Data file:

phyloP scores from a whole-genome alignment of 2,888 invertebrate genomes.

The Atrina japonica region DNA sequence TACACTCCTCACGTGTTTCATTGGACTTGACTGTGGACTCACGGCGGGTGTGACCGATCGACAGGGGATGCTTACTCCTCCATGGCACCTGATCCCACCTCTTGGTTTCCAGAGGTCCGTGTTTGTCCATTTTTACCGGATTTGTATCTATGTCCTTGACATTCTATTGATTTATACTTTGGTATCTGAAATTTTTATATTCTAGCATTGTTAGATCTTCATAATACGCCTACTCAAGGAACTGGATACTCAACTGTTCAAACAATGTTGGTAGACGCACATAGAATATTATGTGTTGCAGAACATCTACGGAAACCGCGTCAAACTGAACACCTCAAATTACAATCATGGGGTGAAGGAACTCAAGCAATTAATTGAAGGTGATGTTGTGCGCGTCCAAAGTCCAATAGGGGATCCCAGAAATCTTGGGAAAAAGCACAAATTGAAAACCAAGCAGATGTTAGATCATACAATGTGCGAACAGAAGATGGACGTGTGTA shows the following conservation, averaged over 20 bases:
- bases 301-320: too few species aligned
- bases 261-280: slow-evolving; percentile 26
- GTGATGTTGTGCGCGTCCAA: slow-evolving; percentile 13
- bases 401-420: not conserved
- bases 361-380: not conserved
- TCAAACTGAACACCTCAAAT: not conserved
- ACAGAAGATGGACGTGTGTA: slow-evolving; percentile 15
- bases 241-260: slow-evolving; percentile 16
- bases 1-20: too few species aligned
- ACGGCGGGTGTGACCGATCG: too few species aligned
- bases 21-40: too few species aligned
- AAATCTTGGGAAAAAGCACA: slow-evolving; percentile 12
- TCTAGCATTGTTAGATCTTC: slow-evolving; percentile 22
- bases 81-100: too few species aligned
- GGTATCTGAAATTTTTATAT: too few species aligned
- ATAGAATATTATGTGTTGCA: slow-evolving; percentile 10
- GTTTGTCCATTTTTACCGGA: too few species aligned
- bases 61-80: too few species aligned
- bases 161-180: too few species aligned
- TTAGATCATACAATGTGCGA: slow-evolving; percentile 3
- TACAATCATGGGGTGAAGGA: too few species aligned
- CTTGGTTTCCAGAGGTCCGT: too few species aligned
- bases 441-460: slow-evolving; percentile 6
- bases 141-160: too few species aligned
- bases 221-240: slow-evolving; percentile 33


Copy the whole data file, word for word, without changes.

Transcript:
phyloP scores from a whole-genome alignment of 2,888 invertebrate genomes.

The Atrina japonica region DNA sequence TACACTCCTCACGTGTTTCATTGGACTTGACTGTGGACTCACGGCGGGTGTGACCGATCGACAGGGGATGCTTACTCCTCCATGGCACCTGATCCCACCTCTTGGTTTCCAGAGGTCCGTGTTTGTCCATTTTTACCGGATTTGTATCTATGTCCTTGACATTCTATTGATTTATACTTTGGTATCTGAAATTTTTATATTCTAGCATTGTTAGATCTTCATAATACGCCTACTCAAGGAACTGGATACTCAACTGTTCAAACAATGTTGGTAGACGCACATAGAATATTATGTGTTGCAGAACATCTACGGAAACCGCGTCAAACTGAACACCTCAAATTACAATCATGGGGTGAAGGAACTCAAGCAATTAATTGAAGGTGATGTTGTGCGCGTCCAAAGTCCAATAGGGGATCCCAGAAATCTTGGGAAAAAGCACAAATTGAAAACCAAGCAGATGTTAGATCATACAATGTGCGAACAGAAGATGGACGTGTGTA shows the following conservation, averaged over 20 bases:
- bases 301-320: too few species aligned
- bases 261-280: slow-evolving; percentile 26
- GTGATGTTGTGCGCGTCCAA: slow-evolving; percentile 13
- bases 401-420: not conserved
- bases 361-380: not conserved
- TCAAACTGAACACCTCAAAT: not conserved
- ACAGAAGATGGACGTGTGTA: slow-evolving; percentile 15
- bases 241-260: slow-evolving; percentile 16
- bases 1-20: too few species aligned
- ACGGCGGGTGTGACCGATCG: too few species aligned
- bases 21-40: too few species aligned
- AAATCTTGGGAAAAAGCACA: slow-evolving; percentile 12
- TCTAGCATTGTTAGATCTTC: slow-evolving; percentile 22
- bases 81-100: too few species aligned
- GGTATCTGAAATTTTTATAT: too few species aligned
- ATAGAATATTATGTGTTGCA: slow-evolving; percentile 10
- GTTTGTCCATTTTTACCGGA: too few species aligned
- bases 61-80: too few species aligned
- bases 161-180: too few species aligned
- TTAGATCATACAATGTGCGA: slow-evolving; percentile 3
- TACAATCATGGGGTGAAGGA: too few species aligned
- CTTGGTTTCCAGAGGTCCGT: too few species aligned
- bases 441-460: slow-evolving; percentile 6
- bases 141-160: too few species aligned
- bases 221-240: slow-evolving; percentile 33